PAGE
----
Combined capacitive and electrochemical charge storage mechanism in high-performance graphene-based lithium-ion batteries

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Improvements in lithium (Li)-ion battery technology can be achieved by developing novel, high-performance electrode materials. Graphene appears to be a good candidate as an anode material for Li-ion batteries thanks to the similarity with graphite, the good electrical conductivity, the ability to achieve fast charge and discharge cycles, and the higher capability to host Li ions. Our previous studies demonstrated the capability of intercalating Li in graphene-based electrodes with a high specific capacity of 500 mA h/g at C/5 current. In this study, graphene, synthesized through scalable thermal exfoliation of graphite oxide, and hydrogenated graphene are used to assemble optimized Li-ion half-cells, which are systematically characterized by means of electrochemical measurements. Hydrogenated graphene boasts an impressive reversible specific capacity with fast charge/discharge capabilities, exceeding 370 mA h/g even at 25 C rate. Diffusion mechanisms of Li are characterized at different states of intercalation by means of electrochemical impedance spectroscopy. In addition, a novel combined electrostatic and electrochemical charge storage mechanism of Li ions in graphene-based electrodes is proposed, based on three-electrode cyclic voltammetry investigation. Furthermore, graphene and hydrogenated graphene anodes are paired with commercial cathode materials to study the feasibility of their application to full cells.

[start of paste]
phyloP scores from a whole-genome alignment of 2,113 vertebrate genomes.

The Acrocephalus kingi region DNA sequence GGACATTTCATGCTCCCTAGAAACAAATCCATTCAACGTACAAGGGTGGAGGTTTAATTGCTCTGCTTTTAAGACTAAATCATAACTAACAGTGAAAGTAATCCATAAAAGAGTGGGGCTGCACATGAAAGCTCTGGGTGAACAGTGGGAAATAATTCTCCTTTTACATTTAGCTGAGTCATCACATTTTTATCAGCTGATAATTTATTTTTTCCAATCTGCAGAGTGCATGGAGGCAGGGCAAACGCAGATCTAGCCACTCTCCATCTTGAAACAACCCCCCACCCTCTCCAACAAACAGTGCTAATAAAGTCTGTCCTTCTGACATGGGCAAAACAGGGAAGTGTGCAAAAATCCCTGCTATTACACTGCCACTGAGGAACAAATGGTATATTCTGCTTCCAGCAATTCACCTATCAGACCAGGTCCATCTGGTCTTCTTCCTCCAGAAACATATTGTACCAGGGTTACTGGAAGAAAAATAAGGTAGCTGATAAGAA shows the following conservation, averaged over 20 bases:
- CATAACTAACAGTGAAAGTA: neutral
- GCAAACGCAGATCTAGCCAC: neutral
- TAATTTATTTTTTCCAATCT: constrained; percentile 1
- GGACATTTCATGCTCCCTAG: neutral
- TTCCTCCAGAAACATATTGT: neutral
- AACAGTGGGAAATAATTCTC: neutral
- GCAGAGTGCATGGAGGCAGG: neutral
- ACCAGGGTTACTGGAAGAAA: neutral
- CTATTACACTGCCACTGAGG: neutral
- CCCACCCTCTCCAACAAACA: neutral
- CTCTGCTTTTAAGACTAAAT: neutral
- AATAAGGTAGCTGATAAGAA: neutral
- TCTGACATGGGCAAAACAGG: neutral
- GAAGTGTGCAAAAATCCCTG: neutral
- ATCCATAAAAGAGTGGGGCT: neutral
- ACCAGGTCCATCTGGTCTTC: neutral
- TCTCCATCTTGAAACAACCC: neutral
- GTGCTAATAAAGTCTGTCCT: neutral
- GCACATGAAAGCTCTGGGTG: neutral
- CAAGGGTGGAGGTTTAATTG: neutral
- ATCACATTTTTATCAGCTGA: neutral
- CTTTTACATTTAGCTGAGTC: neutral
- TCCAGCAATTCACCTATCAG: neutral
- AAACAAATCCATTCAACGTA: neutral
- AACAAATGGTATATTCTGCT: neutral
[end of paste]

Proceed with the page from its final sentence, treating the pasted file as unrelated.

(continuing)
Reproduced with permission. Copyright 2021, Elsevier

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